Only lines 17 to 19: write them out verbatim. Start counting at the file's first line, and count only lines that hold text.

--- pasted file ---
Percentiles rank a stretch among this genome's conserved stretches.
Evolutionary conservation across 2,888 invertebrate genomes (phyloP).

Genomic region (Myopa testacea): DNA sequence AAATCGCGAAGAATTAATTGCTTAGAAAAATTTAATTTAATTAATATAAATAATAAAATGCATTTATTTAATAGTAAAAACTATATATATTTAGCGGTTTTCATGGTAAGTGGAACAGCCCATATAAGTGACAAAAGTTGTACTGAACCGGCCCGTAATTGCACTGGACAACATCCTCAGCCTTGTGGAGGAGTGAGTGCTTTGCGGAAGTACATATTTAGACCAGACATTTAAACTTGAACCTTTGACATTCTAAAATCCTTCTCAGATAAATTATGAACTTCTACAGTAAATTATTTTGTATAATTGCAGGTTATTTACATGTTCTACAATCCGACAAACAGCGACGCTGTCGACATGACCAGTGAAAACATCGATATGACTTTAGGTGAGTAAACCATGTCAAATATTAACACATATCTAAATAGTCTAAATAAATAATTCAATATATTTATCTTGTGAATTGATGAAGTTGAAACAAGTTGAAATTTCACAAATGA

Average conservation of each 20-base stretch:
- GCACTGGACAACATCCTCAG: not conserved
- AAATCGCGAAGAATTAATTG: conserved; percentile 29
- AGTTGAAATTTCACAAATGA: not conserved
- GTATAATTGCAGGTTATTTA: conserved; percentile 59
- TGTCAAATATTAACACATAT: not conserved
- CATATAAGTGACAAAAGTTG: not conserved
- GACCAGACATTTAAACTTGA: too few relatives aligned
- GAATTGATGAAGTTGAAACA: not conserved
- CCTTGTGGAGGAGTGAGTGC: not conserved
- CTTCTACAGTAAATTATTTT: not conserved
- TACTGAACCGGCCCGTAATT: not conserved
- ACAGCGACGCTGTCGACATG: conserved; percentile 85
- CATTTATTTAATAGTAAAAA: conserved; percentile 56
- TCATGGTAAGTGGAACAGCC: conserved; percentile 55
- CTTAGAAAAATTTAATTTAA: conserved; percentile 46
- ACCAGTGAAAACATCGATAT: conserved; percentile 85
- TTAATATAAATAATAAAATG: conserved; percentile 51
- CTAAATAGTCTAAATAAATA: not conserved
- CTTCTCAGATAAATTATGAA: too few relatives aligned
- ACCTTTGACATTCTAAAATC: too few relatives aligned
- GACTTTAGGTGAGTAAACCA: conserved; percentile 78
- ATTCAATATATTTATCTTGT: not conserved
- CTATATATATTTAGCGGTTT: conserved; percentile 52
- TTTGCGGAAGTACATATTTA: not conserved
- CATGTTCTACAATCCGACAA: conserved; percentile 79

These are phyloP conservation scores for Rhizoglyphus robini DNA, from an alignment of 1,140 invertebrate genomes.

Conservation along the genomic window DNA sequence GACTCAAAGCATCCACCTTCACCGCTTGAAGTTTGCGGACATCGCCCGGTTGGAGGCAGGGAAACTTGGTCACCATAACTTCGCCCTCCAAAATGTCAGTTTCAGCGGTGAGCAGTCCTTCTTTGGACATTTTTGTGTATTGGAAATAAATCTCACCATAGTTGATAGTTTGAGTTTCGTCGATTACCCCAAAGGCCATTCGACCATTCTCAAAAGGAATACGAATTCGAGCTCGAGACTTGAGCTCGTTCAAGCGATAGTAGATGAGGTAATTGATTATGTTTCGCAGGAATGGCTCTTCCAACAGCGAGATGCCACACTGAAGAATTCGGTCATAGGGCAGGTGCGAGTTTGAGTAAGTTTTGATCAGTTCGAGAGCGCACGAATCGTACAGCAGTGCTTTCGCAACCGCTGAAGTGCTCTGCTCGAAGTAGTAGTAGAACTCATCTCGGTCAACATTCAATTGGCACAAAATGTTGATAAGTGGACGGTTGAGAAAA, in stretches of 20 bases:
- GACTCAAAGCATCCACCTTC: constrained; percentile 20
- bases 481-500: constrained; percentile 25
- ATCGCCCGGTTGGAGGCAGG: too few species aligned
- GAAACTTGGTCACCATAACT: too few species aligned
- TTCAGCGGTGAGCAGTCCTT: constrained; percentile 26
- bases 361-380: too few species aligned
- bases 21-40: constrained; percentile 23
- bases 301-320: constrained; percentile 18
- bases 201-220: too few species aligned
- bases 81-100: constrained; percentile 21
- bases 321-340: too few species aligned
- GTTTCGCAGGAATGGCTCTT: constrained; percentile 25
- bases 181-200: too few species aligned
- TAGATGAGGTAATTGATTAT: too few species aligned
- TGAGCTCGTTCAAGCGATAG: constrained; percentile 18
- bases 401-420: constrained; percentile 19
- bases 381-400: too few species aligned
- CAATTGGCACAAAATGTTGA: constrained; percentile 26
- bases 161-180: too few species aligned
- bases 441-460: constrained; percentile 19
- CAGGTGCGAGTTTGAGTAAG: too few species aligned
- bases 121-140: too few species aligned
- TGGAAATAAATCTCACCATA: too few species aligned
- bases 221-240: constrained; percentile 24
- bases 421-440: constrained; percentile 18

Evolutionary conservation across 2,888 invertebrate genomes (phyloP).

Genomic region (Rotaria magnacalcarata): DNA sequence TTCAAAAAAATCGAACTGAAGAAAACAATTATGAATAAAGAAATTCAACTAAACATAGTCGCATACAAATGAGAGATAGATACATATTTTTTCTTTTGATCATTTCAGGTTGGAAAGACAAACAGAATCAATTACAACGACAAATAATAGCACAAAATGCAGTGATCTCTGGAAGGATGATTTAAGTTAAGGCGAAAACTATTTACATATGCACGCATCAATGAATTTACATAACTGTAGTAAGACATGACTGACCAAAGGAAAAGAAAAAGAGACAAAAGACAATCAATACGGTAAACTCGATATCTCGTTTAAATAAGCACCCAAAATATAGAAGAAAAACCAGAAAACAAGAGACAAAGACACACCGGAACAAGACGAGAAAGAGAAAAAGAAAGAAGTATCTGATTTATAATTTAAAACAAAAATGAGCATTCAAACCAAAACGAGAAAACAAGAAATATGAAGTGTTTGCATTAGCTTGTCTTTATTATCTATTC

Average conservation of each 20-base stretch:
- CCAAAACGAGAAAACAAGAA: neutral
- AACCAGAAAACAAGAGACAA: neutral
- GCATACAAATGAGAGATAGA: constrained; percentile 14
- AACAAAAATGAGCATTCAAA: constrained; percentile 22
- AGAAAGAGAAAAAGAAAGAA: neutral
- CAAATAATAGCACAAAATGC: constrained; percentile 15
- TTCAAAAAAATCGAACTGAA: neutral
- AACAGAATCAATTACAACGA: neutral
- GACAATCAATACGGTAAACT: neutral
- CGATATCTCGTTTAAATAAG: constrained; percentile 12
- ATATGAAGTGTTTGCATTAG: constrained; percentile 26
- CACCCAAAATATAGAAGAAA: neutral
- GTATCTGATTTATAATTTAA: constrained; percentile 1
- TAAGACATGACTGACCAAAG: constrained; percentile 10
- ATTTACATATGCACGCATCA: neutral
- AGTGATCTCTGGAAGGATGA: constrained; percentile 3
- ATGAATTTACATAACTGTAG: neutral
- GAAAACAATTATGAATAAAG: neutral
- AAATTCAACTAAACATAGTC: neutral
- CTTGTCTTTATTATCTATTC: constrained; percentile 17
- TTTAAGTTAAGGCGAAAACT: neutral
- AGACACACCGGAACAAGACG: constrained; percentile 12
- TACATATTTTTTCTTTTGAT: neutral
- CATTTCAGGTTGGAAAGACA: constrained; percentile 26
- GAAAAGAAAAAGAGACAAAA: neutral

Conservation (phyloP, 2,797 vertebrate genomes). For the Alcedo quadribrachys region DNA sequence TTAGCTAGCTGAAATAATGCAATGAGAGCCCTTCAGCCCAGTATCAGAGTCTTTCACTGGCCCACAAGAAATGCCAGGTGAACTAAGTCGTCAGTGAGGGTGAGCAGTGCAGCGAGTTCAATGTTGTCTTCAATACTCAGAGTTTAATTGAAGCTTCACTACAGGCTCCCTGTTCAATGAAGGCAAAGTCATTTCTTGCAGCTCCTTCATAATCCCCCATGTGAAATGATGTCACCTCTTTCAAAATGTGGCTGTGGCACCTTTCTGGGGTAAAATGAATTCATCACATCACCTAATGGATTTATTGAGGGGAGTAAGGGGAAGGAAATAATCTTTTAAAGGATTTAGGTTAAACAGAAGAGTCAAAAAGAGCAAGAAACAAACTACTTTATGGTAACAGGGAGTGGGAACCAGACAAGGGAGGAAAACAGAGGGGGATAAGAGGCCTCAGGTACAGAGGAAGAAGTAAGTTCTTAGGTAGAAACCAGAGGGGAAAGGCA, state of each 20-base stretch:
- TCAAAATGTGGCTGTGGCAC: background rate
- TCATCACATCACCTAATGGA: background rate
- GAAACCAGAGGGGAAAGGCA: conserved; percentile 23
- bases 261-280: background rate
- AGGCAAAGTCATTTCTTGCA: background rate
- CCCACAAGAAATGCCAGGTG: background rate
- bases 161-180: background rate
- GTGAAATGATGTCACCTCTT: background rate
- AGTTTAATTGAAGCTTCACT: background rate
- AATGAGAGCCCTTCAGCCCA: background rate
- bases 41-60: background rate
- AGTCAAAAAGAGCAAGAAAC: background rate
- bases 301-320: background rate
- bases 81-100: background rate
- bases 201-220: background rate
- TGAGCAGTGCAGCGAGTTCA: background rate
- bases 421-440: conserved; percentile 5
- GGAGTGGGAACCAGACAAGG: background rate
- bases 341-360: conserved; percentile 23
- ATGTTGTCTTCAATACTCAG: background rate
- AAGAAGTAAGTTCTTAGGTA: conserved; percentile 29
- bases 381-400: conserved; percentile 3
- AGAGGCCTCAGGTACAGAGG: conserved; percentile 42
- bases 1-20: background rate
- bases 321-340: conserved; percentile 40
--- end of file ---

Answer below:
- CATTTATTTAATAGTAAAAA: conserved; percentile 56
- TCATGGTAAGTGGAACAGCC: conserved; percentile 55
- CTTAGAAAAATTTAATTTAA: conserved; percentile 46